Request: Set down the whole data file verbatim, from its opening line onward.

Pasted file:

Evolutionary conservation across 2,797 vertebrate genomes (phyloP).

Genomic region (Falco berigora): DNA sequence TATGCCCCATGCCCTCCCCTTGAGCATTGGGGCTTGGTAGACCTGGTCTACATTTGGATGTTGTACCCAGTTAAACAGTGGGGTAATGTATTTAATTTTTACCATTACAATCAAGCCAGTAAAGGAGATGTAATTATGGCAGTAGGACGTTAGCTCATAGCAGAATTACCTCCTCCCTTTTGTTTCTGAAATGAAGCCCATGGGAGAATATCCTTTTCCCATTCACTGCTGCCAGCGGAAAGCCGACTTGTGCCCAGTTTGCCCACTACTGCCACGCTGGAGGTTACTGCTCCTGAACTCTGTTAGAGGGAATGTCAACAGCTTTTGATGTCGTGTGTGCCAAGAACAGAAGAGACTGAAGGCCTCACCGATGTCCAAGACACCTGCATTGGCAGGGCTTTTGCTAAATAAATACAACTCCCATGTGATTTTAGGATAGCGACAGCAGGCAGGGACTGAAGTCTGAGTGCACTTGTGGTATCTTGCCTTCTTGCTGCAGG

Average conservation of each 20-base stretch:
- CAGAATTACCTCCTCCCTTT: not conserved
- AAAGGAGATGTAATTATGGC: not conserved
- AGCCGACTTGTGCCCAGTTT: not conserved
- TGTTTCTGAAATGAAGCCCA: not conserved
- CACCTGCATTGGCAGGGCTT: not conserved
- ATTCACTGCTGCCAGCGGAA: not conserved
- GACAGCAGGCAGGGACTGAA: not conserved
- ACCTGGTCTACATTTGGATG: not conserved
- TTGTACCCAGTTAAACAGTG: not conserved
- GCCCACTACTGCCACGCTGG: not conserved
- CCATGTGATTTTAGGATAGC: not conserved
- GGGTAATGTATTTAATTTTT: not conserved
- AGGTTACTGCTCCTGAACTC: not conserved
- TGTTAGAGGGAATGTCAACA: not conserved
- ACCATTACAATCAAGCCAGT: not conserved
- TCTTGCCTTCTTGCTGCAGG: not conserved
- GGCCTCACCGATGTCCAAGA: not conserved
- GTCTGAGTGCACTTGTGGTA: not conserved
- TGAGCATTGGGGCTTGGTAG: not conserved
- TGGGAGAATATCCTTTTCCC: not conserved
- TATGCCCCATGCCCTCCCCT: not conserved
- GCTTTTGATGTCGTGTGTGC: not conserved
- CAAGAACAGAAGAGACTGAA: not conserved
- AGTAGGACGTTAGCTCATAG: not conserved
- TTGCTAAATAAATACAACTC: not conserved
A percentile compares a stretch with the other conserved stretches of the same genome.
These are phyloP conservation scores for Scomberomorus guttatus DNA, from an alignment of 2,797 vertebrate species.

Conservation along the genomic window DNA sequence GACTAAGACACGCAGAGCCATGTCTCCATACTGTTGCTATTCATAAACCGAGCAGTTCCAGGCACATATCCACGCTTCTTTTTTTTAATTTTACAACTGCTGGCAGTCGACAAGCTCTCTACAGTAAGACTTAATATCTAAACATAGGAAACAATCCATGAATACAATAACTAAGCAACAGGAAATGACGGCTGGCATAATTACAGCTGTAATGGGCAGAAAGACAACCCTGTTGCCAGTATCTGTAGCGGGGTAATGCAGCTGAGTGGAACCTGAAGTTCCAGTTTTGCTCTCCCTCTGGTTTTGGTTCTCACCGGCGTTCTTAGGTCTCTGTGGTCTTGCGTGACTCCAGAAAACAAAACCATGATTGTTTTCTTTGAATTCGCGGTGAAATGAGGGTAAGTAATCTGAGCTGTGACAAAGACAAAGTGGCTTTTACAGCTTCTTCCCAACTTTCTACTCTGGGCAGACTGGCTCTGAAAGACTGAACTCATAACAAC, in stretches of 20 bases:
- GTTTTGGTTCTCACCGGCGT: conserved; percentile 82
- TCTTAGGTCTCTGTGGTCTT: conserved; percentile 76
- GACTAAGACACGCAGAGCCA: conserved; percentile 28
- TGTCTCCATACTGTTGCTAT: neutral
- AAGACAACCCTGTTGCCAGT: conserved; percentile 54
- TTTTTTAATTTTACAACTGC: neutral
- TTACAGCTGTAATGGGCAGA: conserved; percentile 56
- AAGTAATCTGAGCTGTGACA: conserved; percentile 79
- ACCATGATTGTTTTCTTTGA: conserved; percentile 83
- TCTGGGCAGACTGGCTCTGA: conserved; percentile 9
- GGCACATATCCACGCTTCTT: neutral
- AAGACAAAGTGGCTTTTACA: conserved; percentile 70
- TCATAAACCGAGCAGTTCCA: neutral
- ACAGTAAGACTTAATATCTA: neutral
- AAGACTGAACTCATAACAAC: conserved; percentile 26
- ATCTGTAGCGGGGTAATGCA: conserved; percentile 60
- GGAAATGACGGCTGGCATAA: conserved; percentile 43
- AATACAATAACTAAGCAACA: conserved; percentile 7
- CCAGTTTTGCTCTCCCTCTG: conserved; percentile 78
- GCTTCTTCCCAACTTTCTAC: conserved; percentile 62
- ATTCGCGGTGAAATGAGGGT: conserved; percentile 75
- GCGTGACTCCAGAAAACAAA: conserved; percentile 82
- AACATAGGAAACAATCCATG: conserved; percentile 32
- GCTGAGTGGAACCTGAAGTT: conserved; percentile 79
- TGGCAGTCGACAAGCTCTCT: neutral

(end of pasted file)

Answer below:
Evolutionary conservation across 2,797 vertebrate genomes (phyloP).

Genomic region (Falco berigora): DNA sequence TATGCCCCATGCCCTCCCCTTGAGCATTGGGGCTTGGTAGACCTGGTCTACATTTGGATGTTGTACCCAGTTAAACAGTGGGGTAATGTATTTAATTTTTACCATTACAATCAAGCCAGTAAAGGAGATGTAATTATGGCAGTAGGACGTTAGCTCATAGCAGAATTACCTCCTCCCTTTTGTTTCTGAAATGAAGCCCATGGGAGAATATCCTTTTCCCATTCACTGCTGCCAGCGGAAAGCCGACTTGTGCCCAGTTTGCCCACTACTGCCACGCTGGAGGTTACTGCTCCTGAACTCTGTTAGAGGGAATGTCAACAGCTTTTGATGTCGTGTGTGCCAAGAACAGAAGAGACTGAAGGCCTCACCGATGTCCAAGACACCTGCATTGGCAGGGCTTTTGCTAAATAAATACAACTCCCATGTGATTTTAGGATAGCGACAGCAGGCAGGGACTGAAGTCTGAGTGCACTTGTGGTATCTTGCCTTCTTGCTGCAGG

Average conservation of each 20-base stretch:
- CAGAATTACCTCCTCCCTTT: not conserved
- AAAGGAGATGTAATTATGGC: not conserved
- AGCCGACTTGTGCCCAGTTT: not conserved
- TGTTTCTGAAATGAAGCCCA: not conserved
- CACCTGCATTGGCAGGGCTT: not conserved
- ATTCACTGCTGCCAGCGGAA: not conserved
- GACAGCAGGCAGGGACTGAA: not conserved
- ACCTGGTCTACATTTGGATG: not conserved
- TTGTACCCAGTTAAACAGTG: not conserved
- GCCCACTACTGCCACGCTGG: not conserved
- CCATGTGATTTTAGGATAGC: not conserved
- GGGTAATGTATTTAATTTTT: not conserved
- AGGTTACTGCTCCTGAACTC: not conserved
- TGTTAGAGGGAATGTCAACA: not conserved
- ACCATTACAATCAAGCCAGT: not conserved
- TCTTGCCTTCTTGCTGCAGG: not conserved
- GGCCTCACCGATGTCCAAGA: not conserved
- GTCTGAGTGCACTTGTGGTA: not conserved
- TGAGCATTGGGGCTTGGTAG: not conserved
- TGGGAGAATATCCTTTTCCC: not conserved
- TATGCCCCATGCCCTCCCCT: not conserved
- GCTTTTGATGTCGTGTGTGC: not conserved
- CAAGAACAGAAGAGACTGAA: not conserved
- AGTAGGACGTTAGCTCATAG: not conserved
- TTGCTAAATAAATACAACTC: not conserved
A percentile compares a stretch with the other conserved stretches of the same genome.
These are phyloP conservation scores for Scomberomorus guttatus DNA, from an alignment of 2,797 vertebrate species.

Conservation along the genomic window DNA sequence GACTAAGACACGCAGAGCCATGTCTCCATACTGTTGCTATTCATAAACCGAGCAGTTCCAGGCACATATCCACGCTTCTTTTTTTTAATTTTACAACTGCTGGCAGTCGACAAGCTCTCTACAGTAAGACTTAATATCTAAACATAGGAAACAATCCATGAATACAATAACTAAGCAACAGGAAATGACGGCTGGCATAATTACAGCTGTAATGGGCAGAAAGACAACCCTGTTGCCAGTATCTGTAGCGGGGTAATGCAGCTGAGTGGAACCTGAAGTTCCAGTTTTGCTCTCCCTCTGGTTTTGGTTCTCACCGGCGTTCTTAGGTCTCTGTGGTCTTGCGTGACTCCAGAAAACAAAACCATGATTGTTTTCTTTGAATTCGCGGTGAAATGAGGGTAAGTAATCTGAGCTGTGACAAAGACAAAGTGGCTTTTACAGCTTCTTCCCAACTTTCTACTCTGGGCAGACTGGCTCTGAAAGACTGAACTCATAACAAC, in stretches of 20 bases:
- GTTTTGGTTCTCACCGGCGT: conserved; percentile 82
- TCTTAGGTCTCTGTGGTCTT: conserved; percentile 76
- GACTAAGACACGCAGAGCCA: conserved; percentile 28
- TGTCTCCATACTGTTGCTAT: neutral
- AAGACAACCCTGTTGCCAGT: conserved; percentile 54
- TTTTTTAATTTTACAACTGC: neutral
- TTACAGCTGTAATGGGCAGA: conserved; percentile 56
- AAGTAATCTGAGCTGTGACA: conserved; percentile 79
- ACCATGATTGTTTTCTTTGA: conserved; percentile 83
- TCTGGGCAGACTGGCTCTGA: conserved; percentile 9
- GGCACATATCCACGCTTCTT: neutral
- AAGACAAAGTGGCTTTTACA: conserved; percentile 70
- TCATAAACCGAGCAGTTCCA: neutral
- ACAGTAAGACTTAATATCTA: neutral
- AAGACTGAACTCATAACAAC: conserved; percentile 26
- ATCTGTAGCGGGGTAATGCA: conserved; percentile 60
- GGAAATGACGGCTGGCATAA: conserved; percentile 43
- AATACAATAACTAAGCAACA: conserved; percentile 7
- CCAGTTTTGCTCTCCCTCTG: conserved; percentile 78
- GCTTCTTCCCAACTTTCTAC: conserved; percentile 62
- ATTCGCGGTGAAATGAGGGT: conserved; percentile 75
- GCGTGACTCCAGAAAACAAA: conserved; percentile 82
- AACATAGGAAACAATCCATG: conserved; percentile 32
- GCTGAGTGGAACCTGAAGTT: conserved; percentile 79
- TGGCAGTCGACAAGCTCTCT: neutral